Type: Lesson Plan

In this Model Eliciting Activity (MEA), students must consider how to rank skate board wheels based on factors like types of surfaces, price, and durometer. In teams, students determine their procedures and write letters back to the client.

Model Eliciting Activities, MEAs, are open-ended, interdisciplinary problem-solving activities that are meant to reveal students’ thinking about the concepts embedded in realistic situations. MEAs resemble engineering problems and encourage students to create solutions in the form of mathematical and scientific models. Students work in teams to apply their knowledge of science and mathematics to solve an open-ended problem while considering constraints and tradeoffs. Students integrate their ELA skills into MEAs as they are asked to clearly document their thought processes. MEAs follow a problem-based, student-centered approach to learning, where students are encouraged to grapple with the problem while the teacher acts as a facilitator. To learn more about MEAs visit: https://www.cpalms.org/cpalms/mea.aspx

Type: Lesson Plan

Storm Window Treatments:

In this Model Eliciting Activity (MEA), students will be asked to analyze a given set of data to determine the best storm window treatments for a local company to use when building a new homes. Students will be asked to write a letter to the company explaining how they ranked the storm window treatments.

Model Eliciting Activities, MEAs, are open-ended, interdisciplinary problem-solving activities that are meant to reveal students’ thinking about the concepts embedded in realistic situations. MEAs resemble engineering problems and encourage students to create solutions in the form of mathematical and scientific models. Students work in teams to apply their knowledge of science and mathematics to solve an open-ended problem while considering constraints and tradeoffs. Students integrate their ELA skills into MEAs as they are asked to clearly document their thought processes. MEAs follow a problem-based, student-centered approach to learning, where students are encouraged to grapple with the problem while the teacher acts as a facilitator. To learn more about MEAs visit: https://www.cpalms.org/cpalms/mea.aspx

Type: Lesson Plan

Sunshine Power Company MEA:

This Model Eliciting Activity (MEA) is written at a 4th grade level. In this open-ended problem, students must consider how to rank wind companies based on factors like windiness, noise levels, and power output. In teams, students determine their procedures and write letters back to the client.

Model Eliciting Activities, MEAs, are open-ended, interdisciplinary problem-solving activities that are meant to reveal students’ thinking about the concepts embedded in realistic situations. Click here to learn more about MEAs and how they can transform your classroom.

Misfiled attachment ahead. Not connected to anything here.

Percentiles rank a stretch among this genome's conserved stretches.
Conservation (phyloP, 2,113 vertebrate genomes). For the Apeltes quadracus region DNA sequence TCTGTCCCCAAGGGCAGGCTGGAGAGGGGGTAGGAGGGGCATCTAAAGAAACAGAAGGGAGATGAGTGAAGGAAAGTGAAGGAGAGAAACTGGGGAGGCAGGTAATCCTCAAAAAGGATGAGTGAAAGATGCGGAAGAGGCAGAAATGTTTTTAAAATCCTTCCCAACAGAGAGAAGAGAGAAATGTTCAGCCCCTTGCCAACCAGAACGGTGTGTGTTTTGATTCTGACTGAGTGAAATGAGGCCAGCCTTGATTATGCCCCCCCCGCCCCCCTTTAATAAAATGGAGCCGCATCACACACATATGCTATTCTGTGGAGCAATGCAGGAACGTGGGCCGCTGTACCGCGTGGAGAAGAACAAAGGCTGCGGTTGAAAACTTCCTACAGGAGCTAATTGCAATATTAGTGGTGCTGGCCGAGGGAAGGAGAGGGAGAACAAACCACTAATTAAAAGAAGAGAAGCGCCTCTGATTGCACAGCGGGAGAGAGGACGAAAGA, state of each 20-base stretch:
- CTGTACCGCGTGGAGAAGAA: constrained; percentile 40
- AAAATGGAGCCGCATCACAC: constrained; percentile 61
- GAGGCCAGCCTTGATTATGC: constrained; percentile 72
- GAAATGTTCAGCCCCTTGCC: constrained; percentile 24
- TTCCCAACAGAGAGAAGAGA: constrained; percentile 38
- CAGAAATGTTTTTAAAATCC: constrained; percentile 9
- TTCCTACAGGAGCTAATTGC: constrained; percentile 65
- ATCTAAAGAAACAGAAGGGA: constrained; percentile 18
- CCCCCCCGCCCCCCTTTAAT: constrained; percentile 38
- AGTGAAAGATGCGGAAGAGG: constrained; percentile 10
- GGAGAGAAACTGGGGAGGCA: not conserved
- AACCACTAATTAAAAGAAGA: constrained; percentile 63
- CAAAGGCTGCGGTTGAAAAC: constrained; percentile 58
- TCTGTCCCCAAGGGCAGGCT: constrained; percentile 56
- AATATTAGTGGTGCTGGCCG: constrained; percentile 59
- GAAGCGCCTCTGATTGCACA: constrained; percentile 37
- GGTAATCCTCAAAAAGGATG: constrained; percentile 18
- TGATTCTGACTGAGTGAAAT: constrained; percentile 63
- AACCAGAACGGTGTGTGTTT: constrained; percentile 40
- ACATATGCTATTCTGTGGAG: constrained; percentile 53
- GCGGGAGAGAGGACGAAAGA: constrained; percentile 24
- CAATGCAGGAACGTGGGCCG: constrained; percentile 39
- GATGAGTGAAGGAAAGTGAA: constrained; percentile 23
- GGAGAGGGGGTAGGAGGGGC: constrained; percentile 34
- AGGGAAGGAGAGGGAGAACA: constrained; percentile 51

Type: Lesson Plan

Pollinators:

In this Model Eliciting Activity (MEA), students will be gien an engineering problem in which they must work as a team to design a procedure to select the best pollinator for certain situations.

Model Eliciting Activities, MEAs, are open-ended, interdisciplinary problem-solving activities that are meant to reveal students’ thinking about the concepts embedded in realistic situations. MEAs resemble engineering problems and encourage students to create solutions in the form of mathematical and scientific models. Students work in teams to apply their knowledge of science and mathematics to solve an open-ended problem while considering constraints and tradeoffs. Students integrate their ELA skills into MEAs as they are asked to clearly document their thought processes. MEAs follow a problem-based, student-centered approach to learning, where students are encouraged to grapple with the problem while the teacher acts as a facilitator. To learn more about MEAs visit: https://www.cpalms.org/cpalms/mea.aspx

Type: Lesson Plan

"Paul Revere's Ride": How Longfellow Creates a Hero in a Long Poem:

In this lesson, students will identify examples of metaphor, simile, personification, hyperbole, and imagery in Henry Wadsworth Longfellow’s poem, “Paul Revere’s Ride.” Students will analyze how figurative language contributes to meaning in the text and explain how the different figurative language devices work together to depict Paul Revere as a historical hero.

Type: Lesson Plan

A Vegetable Garden for All Seasons:

In this Model-Eliciting Activity (MEA), students are provided with information about different vegetables. The students are given the task to rank their selections of which one vegetable the Principal should plant in the school garden that will survive through all of the seasonal changes.

Model Eliciting Activities, MEAs, are open-ended, interdisciplinary problem-solving activities that are meant to reveal students’ thinking about the concepts embedded in realistic situations. MEAs resemble engineering problems and encourage students to create solutions in the form of mathematical and scientific models. Students work in teams to apply their knowledge of science and mathematics to solve an open-ended problem while considering constraints and tradeoffs. Students integrate their ELA skills into MEAs as they are asked to clearly document their thought processes. MEAs follow a problem-based, student-centered approach to learning, where students are encouraged to grapple with the problem while the teacher acts as a facilitator. To learn more about MEAs visit: https://www.cpalms.org/cpalms/mea.aspx